Daily Archives: March 2, 2008

Gideon Rachman has posted a response to my post on his column about Obama’s speeches. I’ll offer a last brief word, and then leave the verdict on Obama’s speeches to history. First of all, though, on a personal note, let me say how stunned I am to be accused of (in my previous life at The Economist) “remorseless logic, fierce invective, and a total lack of sentimentality”. Gideon, you wound me, I bleed. Surely not. I was universally regarded as a complete softy–or so it seemed to me, at least. Don’t tell me that wasn’t so.

Though he still stops short of saying it outright, in his response Gideon relies more explicitly than before on the “Obama’s fans are all idiots” explanation of the candidate’s appeal. Obama, he suggests, is the Barbara Cartland of American politics. (I have to wonder how many people have been inspired by Barbara Cartland, but let that pass.) Gideon’s tastes are more refined than that–as are mine, needless to say. But Obama’s speeches impress a surprisingly wide demographic, if this point is correct. In fact, Obama seems especially liked by the kind of metropolitan intellectuals who share Gideon’s and my disdain for brainless romantic fiction. Something about him, whatever it is, clicks with poor urban blacks and with Harvard academics. As I pointed out, many of his political enemies–smart ones and stupid ones alike–think he gives a great speech.

If somebody is unmoved by a speech, there is nothing anyone can say to change his mind. It is a personal thing, no doubt. But the “Obama’s fans are all idiots” theory that underlies Gideon’s view seems to me just a case of poor observation. It simply isn’t true.

I’ve been giving some thought to last week’s column by Gideon Rachman on the “lousy, empty speeches” of Barack Obama. Gideon is a brilliant fellow and, it so happens, an old friend. It has troubled me that he could be so wrong about this, and I feel I owe it to him to set him straight.

Surely the simplest test of a speaker is the effect he has on his audience. It is indisputable that Obama has moved and even inspired hundreds of thousands of listeners. This is something that even his political enemies concede. His speeches might be “empty”—I’ll come back to that—but how can a political speech be “lousy” if it does exactly what a great political speech is supposed to?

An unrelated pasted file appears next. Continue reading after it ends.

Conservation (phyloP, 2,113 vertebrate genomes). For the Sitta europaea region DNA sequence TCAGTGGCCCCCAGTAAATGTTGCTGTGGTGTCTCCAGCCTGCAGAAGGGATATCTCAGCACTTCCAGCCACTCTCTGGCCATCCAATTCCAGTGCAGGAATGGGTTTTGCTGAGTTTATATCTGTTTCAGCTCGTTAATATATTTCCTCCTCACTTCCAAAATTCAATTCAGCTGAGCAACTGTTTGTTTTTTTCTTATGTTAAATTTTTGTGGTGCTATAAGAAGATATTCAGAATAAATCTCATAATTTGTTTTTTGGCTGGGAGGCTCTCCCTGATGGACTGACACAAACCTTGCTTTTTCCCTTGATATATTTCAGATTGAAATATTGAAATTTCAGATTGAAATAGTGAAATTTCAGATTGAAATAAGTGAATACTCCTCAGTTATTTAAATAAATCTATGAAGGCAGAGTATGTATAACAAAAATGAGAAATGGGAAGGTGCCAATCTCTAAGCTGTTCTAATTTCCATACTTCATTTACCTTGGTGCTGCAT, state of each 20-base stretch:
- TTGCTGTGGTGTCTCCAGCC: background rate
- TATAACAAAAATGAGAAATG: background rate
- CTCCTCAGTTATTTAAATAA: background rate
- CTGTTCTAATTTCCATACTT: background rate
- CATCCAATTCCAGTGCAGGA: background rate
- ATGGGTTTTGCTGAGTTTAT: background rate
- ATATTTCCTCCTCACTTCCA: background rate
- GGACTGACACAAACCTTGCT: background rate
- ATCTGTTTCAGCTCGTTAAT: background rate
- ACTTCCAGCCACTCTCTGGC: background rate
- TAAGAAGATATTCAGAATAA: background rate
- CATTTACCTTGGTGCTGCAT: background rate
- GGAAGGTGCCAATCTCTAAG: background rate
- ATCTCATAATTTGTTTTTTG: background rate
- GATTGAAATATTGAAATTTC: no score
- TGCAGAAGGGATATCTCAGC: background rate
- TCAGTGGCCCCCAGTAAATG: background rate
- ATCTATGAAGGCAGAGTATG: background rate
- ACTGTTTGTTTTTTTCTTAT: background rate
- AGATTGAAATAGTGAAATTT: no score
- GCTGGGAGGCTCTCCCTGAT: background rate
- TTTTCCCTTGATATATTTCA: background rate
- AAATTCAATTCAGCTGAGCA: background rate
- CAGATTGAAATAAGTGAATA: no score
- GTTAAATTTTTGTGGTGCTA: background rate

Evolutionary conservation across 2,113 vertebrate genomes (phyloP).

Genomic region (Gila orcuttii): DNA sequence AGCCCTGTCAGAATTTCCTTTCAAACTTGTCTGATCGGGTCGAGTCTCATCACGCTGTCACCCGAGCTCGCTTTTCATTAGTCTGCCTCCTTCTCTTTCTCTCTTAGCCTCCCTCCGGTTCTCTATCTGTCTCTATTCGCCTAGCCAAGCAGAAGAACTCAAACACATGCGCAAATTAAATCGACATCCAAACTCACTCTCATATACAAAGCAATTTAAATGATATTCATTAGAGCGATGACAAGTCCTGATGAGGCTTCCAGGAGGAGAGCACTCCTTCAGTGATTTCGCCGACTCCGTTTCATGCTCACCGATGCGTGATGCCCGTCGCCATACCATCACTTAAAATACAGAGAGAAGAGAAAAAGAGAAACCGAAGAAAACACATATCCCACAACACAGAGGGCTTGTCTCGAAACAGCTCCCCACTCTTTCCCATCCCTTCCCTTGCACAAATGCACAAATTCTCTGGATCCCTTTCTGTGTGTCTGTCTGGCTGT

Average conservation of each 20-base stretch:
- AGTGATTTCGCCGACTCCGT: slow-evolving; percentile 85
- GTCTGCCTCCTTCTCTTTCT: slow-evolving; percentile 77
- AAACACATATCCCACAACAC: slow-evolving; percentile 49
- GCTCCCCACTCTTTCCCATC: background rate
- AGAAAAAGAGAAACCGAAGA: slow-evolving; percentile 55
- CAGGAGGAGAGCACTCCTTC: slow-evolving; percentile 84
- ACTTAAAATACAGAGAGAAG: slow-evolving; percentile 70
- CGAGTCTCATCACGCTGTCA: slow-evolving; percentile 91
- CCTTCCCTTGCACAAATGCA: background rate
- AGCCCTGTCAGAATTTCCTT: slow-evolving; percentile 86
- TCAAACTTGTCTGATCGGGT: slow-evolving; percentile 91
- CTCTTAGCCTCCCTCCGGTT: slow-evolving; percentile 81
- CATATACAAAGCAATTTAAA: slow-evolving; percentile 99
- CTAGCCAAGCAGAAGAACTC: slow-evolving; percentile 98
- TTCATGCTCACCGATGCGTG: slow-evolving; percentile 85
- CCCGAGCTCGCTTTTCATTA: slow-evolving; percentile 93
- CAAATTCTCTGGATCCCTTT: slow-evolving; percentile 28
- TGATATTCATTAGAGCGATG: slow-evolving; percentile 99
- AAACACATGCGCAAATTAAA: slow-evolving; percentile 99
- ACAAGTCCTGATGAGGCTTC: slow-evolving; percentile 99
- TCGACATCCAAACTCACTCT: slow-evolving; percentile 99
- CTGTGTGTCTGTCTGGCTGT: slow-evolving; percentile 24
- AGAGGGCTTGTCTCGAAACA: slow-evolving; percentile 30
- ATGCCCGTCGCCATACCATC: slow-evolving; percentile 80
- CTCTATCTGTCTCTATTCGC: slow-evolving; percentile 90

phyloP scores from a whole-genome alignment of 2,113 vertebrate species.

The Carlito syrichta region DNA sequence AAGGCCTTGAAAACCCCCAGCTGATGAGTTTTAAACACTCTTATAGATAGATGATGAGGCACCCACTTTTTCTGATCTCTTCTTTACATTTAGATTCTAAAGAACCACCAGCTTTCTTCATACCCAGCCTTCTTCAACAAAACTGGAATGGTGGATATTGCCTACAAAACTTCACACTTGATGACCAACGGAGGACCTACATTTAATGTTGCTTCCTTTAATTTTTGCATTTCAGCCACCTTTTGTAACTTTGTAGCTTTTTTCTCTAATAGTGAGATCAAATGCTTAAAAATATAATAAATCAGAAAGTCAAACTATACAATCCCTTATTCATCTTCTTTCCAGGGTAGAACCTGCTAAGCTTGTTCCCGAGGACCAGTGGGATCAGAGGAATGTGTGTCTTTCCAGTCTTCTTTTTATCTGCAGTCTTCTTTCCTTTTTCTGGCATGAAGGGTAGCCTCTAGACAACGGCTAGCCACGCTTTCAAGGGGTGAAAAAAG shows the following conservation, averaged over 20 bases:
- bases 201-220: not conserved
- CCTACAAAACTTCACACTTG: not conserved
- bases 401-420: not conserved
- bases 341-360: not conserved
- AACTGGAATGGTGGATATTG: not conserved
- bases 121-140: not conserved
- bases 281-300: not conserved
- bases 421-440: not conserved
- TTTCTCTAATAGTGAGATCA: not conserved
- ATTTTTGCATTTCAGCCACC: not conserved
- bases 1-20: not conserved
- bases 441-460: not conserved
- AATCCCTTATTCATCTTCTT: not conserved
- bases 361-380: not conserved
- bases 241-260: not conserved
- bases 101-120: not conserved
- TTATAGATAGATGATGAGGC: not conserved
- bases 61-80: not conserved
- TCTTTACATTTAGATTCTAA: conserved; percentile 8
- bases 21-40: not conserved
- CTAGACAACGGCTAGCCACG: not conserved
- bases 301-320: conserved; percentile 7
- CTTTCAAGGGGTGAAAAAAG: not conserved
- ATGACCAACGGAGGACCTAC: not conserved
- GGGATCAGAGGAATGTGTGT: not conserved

One answer of course might be that the people Obama impresses are all idiots, or more than usually susceptible to mass hysteria. Since I myself find his speeches moving, this argument does not much appeal to me—but that might be how Gideon accounts for Obama’s success. Some of the adulation is exaggerated enough, I admit, to lend this view credence. But it isn’t just Obamaniacs, or Democrats, or wavering independents such as myself who admire the man’s way with a speech. People who would never dream of voting for him agree that he is a fabulous speaker. Has the whole country lost its mind over Obama’s oratory? I think I would rather say, “He is a great speaker. Just look at the results.”

Gideon is on firmer ground when he calls the speeches vacuous. The problem here, though, is that the best political speeches are almost always vacuous, at least in the sense that Gideon invokes—namely, failing to get “stuck into the detail”.

Clive Crook’s blog

This blog is no longer updated but it remains open as an archive.

I have been the FT's Washington columnist since April 2007. I moved from Britain to the US in 2005 to write for the Atlantic Monthly and the National Journal after 20 years working at the Economist, most recently as deputy editor. I write mainly about the intersection of politics and economics.

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